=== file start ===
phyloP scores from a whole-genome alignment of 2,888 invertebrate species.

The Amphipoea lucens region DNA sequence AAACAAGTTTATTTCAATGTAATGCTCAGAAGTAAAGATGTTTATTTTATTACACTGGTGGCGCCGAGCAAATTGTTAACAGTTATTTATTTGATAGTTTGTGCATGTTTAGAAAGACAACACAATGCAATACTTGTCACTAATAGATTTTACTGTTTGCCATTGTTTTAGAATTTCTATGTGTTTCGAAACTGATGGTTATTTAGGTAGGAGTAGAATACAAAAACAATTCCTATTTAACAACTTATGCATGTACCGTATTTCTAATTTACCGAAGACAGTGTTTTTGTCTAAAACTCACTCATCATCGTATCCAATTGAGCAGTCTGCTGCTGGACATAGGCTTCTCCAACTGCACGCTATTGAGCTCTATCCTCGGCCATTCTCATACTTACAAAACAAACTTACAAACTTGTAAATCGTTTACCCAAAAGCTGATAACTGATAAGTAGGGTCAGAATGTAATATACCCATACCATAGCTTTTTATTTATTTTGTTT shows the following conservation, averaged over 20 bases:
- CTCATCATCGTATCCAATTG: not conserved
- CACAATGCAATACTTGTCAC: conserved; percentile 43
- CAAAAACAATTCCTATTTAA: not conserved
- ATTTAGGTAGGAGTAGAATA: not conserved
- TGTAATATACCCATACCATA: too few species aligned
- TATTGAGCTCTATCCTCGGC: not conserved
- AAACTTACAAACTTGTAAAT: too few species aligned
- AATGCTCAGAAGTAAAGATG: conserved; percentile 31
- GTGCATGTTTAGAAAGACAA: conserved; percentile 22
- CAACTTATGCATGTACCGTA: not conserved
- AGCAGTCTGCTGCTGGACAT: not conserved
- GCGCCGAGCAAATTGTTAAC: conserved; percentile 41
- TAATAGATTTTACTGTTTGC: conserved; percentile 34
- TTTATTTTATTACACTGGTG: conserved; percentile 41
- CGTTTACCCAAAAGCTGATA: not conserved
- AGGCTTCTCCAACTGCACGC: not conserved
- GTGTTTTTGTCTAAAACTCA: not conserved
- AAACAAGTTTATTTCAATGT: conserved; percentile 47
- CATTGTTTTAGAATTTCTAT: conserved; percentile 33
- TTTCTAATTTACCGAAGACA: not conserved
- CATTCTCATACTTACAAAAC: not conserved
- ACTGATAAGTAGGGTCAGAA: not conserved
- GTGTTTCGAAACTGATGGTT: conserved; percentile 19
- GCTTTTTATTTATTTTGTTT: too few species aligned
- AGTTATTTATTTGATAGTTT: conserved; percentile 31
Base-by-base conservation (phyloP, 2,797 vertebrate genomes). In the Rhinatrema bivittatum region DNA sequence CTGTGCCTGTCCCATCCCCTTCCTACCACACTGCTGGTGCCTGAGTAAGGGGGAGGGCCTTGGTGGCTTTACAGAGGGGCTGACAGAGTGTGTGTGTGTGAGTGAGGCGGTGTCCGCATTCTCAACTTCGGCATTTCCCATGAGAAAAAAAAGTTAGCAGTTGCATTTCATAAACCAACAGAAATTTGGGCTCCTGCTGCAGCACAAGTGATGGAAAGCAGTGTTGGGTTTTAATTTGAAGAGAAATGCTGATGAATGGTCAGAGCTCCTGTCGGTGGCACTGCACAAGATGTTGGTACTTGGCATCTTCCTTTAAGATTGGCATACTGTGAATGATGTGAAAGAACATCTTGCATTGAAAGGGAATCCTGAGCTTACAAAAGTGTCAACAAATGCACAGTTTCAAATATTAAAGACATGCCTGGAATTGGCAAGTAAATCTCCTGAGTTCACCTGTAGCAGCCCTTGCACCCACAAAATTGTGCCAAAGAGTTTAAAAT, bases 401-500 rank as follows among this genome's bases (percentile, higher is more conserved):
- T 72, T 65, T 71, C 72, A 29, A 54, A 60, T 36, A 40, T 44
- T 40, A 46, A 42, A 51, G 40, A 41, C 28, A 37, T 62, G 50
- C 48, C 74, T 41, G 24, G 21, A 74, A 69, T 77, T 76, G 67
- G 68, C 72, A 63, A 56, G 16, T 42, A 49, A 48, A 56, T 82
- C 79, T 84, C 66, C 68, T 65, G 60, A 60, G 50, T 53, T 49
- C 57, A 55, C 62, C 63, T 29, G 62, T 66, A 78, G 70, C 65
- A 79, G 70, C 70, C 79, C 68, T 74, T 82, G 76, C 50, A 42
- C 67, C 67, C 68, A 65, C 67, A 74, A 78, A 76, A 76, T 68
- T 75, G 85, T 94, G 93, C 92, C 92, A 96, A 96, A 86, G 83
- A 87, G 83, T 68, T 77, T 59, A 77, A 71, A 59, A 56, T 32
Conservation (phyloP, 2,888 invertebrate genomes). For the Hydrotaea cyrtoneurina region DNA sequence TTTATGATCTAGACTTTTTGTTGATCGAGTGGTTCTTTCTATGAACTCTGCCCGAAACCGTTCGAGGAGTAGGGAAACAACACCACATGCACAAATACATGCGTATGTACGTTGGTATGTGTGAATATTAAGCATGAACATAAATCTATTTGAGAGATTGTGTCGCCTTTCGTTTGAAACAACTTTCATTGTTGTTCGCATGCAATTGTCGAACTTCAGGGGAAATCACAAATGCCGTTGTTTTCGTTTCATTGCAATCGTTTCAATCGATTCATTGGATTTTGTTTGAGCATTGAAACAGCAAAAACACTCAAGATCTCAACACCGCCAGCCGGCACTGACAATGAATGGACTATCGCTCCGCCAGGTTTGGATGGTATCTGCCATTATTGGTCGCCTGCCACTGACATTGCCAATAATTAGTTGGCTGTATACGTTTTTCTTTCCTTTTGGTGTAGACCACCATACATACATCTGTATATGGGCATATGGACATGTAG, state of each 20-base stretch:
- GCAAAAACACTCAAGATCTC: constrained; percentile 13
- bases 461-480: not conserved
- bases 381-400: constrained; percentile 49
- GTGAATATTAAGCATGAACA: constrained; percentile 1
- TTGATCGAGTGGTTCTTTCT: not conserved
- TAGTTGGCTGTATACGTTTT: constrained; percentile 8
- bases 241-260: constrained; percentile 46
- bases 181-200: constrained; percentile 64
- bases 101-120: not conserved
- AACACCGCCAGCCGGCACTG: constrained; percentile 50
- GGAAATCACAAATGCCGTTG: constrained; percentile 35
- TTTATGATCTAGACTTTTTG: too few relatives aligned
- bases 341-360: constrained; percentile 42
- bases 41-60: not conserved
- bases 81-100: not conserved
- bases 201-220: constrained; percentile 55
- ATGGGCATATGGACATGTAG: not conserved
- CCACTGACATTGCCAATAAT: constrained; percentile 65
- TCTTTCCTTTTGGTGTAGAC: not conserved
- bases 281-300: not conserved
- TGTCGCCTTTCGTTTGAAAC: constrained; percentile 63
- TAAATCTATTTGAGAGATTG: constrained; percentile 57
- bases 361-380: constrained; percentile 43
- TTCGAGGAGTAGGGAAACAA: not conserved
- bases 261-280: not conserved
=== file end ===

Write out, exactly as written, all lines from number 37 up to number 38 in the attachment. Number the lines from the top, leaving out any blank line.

- T 75, G 85, T 94, G 93, C 92, C 92, A 96, A 96, A 86, G 83
- A 87, G 83, T 68, T 77, T 59, A 77, A 71, A 59, A 56, T 32